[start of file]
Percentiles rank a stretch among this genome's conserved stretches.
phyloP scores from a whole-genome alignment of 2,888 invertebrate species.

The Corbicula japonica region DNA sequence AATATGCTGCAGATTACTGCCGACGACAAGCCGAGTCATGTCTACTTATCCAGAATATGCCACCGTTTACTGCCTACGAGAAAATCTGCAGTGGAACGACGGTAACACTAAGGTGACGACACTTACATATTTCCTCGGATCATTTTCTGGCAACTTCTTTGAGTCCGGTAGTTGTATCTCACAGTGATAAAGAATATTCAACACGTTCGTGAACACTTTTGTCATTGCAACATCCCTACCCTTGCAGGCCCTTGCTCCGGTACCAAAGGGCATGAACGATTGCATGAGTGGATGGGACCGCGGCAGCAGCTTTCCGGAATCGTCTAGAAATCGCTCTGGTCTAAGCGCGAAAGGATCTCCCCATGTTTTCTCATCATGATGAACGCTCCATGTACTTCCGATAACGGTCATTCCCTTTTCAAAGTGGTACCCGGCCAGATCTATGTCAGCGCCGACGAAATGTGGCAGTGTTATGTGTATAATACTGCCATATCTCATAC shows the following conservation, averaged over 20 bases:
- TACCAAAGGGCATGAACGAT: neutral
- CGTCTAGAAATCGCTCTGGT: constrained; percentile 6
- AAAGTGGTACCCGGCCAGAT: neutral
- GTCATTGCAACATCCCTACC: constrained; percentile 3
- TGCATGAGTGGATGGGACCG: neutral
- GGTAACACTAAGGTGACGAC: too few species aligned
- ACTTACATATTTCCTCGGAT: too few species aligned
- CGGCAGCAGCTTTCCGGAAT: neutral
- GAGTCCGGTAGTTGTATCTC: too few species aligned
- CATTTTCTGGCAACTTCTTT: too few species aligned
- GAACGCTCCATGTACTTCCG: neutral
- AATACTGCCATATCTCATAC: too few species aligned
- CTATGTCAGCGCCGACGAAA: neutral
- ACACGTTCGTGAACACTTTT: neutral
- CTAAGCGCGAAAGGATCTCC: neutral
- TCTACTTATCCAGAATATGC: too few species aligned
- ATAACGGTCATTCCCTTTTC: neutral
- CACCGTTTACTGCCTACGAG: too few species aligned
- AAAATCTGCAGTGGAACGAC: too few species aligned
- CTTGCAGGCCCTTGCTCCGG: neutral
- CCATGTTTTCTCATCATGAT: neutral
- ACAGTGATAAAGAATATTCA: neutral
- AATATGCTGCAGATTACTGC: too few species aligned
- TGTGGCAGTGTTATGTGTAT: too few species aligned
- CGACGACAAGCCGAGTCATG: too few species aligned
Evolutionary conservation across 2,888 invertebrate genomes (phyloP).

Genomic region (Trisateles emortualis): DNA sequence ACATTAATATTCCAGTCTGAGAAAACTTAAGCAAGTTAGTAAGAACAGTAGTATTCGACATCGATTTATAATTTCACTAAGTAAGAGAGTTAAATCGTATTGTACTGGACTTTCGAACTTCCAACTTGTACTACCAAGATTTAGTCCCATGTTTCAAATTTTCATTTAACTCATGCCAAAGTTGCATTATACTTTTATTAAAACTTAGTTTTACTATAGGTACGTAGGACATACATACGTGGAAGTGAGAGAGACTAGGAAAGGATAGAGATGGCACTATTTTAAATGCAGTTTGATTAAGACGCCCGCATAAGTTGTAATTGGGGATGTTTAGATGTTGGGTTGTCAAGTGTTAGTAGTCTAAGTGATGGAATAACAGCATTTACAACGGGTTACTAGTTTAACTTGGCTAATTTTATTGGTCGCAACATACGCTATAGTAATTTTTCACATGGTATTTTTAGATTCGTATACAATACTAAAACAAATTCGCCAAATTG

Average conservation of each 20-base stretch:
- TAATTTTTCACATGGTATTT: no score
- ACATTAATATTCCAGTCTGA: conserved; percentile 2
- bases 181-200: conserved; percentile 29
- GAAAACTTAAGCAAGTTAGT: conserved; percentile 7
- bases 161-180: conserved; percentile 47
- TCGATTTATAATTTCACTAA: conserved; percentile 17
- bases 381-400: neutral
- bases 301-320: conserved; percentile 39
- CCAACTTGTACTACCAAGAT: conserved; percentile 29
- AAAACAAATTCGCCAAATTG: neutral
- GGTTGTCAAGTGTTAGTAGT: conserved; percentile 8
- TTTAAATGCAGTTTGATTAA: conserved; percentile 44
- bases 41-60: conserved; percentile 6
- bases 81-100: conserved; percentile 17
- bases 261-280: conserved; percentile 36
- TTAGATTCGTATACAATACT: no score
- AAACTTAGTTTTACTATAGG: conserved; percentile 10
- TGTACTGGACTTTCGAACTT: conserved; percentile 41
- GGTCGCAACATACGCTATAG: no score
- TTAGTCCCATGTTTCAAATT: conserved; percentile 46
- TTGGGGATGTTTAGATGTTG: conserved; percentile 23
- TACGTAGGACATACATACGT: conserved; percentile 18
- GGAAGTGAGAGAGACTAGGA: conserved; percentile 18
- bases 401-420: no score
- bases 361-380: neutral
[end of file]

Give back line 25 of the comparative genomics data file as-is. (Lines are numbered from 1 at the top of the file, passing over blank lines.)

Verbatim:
- ACAGTGATAAAGAATATTCA: neutral